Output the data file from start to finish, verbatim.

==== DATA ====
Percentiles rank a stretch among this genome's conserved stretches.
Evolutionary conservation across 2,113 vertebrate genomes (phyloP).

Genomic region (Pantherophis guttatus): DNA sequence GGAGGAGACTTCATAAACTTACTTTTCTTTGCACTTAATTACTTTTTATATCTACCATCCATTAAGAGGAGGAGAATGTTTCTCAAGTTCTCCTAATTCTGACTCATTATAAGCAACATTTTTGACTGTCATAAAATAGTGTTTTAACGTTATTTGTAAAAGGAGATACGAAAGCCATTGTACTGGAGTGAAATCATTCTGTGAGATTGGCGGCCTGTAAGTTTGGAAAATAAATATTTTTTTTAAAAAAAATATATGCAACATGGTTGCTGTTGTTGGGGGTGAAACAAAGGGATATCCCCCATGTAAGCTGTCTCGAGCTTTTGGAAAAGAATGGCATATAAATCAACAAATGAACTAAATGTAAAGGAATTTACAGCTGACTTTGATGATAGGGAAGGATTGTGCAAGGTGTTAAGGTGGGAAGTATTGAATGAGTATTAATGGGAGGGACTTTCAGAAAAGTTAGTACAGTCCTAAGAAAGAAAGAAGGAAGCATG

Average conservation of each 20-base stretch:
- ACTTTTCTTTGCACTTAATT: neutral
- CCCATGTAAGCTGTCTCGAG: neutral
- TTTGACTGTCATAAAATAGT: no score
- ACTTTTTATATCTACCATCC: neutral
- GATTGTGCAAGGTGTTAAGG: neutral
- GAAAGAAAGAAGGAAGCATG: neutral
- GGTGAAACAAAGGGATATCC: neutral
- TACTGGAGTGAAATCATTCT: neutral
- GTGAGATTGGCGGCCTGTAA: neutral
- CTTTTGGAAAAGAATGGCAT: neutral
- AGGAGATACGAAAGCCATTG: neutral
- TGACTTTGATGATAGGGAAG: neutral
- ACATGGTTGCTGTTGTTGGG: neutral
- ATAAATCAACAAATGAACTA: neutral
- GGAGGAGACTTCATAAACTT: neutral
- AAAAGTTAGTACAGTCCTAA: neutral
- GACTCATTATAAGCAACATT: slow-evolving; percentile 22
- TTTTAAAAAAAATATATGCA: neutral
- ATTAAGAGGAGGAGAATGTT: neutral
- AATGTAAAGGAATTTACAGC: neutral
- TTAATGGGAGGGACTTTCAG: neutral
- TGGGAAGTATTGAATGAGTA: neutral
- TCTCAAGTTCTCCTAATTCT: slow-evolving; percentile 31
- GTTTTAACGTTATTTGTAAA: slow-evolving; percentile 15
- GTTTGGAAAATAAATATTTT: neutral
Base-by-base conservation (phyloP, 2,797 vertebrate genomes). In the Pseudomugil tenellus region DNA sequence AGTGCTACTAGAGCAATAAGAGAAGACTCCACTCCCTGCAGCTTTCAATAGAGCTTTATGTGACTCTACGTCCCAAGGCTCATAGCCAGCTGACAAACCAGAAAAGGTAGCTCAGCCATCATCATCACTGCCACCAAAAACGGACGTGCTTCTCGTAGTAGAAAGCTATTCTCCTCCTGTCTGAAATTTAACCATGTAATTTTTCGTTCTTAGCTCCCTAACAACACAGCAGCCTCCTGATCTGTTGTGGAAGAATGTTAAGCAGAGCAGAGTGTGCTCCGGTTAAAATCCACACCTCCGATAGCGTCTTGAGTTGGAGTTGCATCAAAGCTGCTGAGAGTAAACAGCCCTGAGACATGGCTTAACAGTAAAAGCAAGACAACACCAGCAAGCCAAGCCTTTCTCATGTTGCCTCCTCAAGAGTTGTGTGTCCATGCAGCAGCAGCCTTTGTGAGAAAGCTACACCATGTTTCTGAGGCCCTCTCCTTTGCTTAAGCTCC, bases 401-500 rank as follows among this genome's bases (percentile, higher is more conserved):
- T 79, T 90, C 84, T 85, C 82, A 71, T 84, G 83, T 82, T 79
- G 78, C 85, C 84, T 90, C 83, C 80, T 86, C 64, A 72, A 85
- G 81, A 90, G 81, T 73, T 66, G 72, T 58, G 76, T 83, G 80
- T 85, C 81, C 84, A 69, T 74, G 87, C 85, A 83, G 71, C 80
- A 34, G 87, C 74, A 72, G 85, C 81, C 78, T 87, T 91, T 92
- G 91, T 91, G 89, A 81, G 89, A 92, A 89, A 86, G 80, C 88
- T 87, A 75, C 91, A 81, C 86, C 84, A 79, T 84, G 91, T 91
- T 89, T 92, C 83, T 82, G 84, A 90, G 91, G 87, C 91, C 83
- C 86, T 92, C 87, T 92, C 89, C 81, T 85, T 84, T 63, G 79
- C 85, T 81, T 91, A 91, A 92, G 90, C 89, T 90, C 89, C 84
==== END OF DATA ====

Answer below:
Percentiles rank a stretch among this genome's conserved stretches.
Evolutionary conservation across 2,113 vertebrate genomes (phyloP).

Genomic region (Pantherophis guttatus): DNA sequence GGAGGAGACTTCATAAACTTACTTTTCTTTGCACTTAATTACTTTTTATATCTACCATCCATTAAGAGGAGGAGAATGTTTCTCAAGTTCTCCTAATTCTGACTCATTATAAGCAACATTTTTGACTGTCATAAAATAGTGTTTTAACGTTATTTGTAAAAGGAGATACGAAAGCCATTGTACTGGAGTGAAATCATTCTGTGAGATTGGCGGCCTGTAAGTTTGGAAAATAAATATTTTTTTTAAAAAAAATATATGCAACATGGTTGCTGTTGTTGGGGGTGAAACAAAGGGATATCCCCCATGTAAGCTGTCTCGAGCTTTTGGAAAAGAATGGCATATAAATCAACAAATGAACTAAATGTAAAGGAATTTACAGCTGACTTTGATGATAGGGAAGGATTGTGCAAGGTGTTAAGGTGGGAAGTATTGAATGAGTATTAATGGGAGGGACTTTCAGAAAAGTTAGTACAGTCCTAAGAAAGAAAGAAGGAAGCATG

Average conservation of each 20-base stretch:
- ACTTTTCTTTGCACTTAATT: neutral
- CCCATGTAAGCTGTCTCGAG: neutral
- TTTGACTGTCATAAAATAGT: no score
- ACTTTTTATATCTACCATCC: neutral
- GATTGTGCAAGGTGTTAAGG: neutral
- GAAAGAAAGAAGGAAGCATG: neutral
- GGTGAAACAAAGGGATATCC: neutral
- TACTGGAGTGAAATCATTCT: neutral
- GTGAGATTGGCGGCCTGTAA: neutral
- CTTTTGGAAAAGAATGGCAT: neutral
- AGGAGATACGAAAGCCATTG: neutral
- TGACTTTGATGATAGGGAAG: neutral
- ACATGGTTGCTGTTGTTGGG: neutral
- ATAAATCAACAAATGAACTA: neutral
- GGAGGAGACTTCATAAACTT: neutral
- AAAAGTTAGTACAGTCCTAA: neutral
- GACTCATTATAAGCAACATT: slow-evolving; percentile 22
- TTTTAAAAAAAATATATGCA: neutral
- ATTAAGAGGAGGAGAATGTT: neutral
- AATGTAAAGGAATTTACAGC: neutral
- TTAATGGGAGGGACTTTCAG: neutral
- TGGGAAGTATTGAATGAGTA: neutral
- TCTCAAGTTCTCCTAATTCT: slow-evolving; percentile 31
- GTTTTAACGTTATTTGTAAA: slow-evolving; percentile 15
- GTTTGGAAAATAAATATTTT: neutral
Base-by-base conservation (phyloP, 2,797 vertebrate genomes). In the Pseudomugil tenellus region DNA sequence AGTGCTACTAGAGCAATAAGAGAAGACTCCACTCCCTGCAGCTTTCAATAGAGCTTTATGTGACTCTACGTCCCAAGGCTCATAGCCAGCTGACAAACCAGAAAAGGTAGCTCAGCCATCATCATCACTGCCACCAAAAACGGACGTGCTTCTCGTAGTAGAAAGCTATTCTCCTCCTGTCTGAAATTTAACCATGTAATTTTTCGTTCTTAGCTCCCTAACAACACAGCAGCCTCCTGATCTGTTGTGGAAGAATGTTAAGCAGAGCAGAGTGTGCTCCGGTTAAAATCCACACCTCCGATAGCGTCTTGAGTTGGAGTTGCATCAAAGCTGCTGAGAGTAAACAGCCCTGAGACATGGCTTAACAGTAAAAGCAAGACAACACCAGCAAGCCAAGCCTTTCTCATGTTGCCTCCTCAAGAGTTGTGTGTCCATGCAGCAGCAGCCTTTGTGAGAAAGCTACACCATGTTTCTGAGGCCCTCTCCTTTGCTTAAGCTCC, bases 401-500 rank as follows among this genome's bases (percentile, higher is more conserved):
- T 79, T 90, C 84, T 85, C 82, A 71, T 84, G 83, T 82, T 79
- G 78, C 85, C 84, T 90, C 83, C 80, T 86, C 64, A 72, A 85
- G 81, A 90, G 81, T 73, T 66, G 72, T 58, G 76, T 83, G 80
- T 85, C 81, C 84, A 69, T 74, G 87, C 85, A 83, G 71, C 80
- A 34, G 87, C 74, A 72, G 85, C 81, C 78, T 87, T 91, T 92
- G 91, T 91, G 89, A 81, G 89, A 92, A 89, A 86, G 80, C 88
- T 87, A 75, C 91, A 81, C 86, C 84, A 79, T 84, G 91, T 91
- T 89, T 92, C 83, T 82, G 84, A 90, G 91, G 87, C 91, C 83
- C 86, T 92, C 87, T 92, C 89, C 81, T 85, T 84, T 63, G 79
- C 85, T 81, T 91, A 91, A 92, G 90, C 89, T 90, C 89, C 84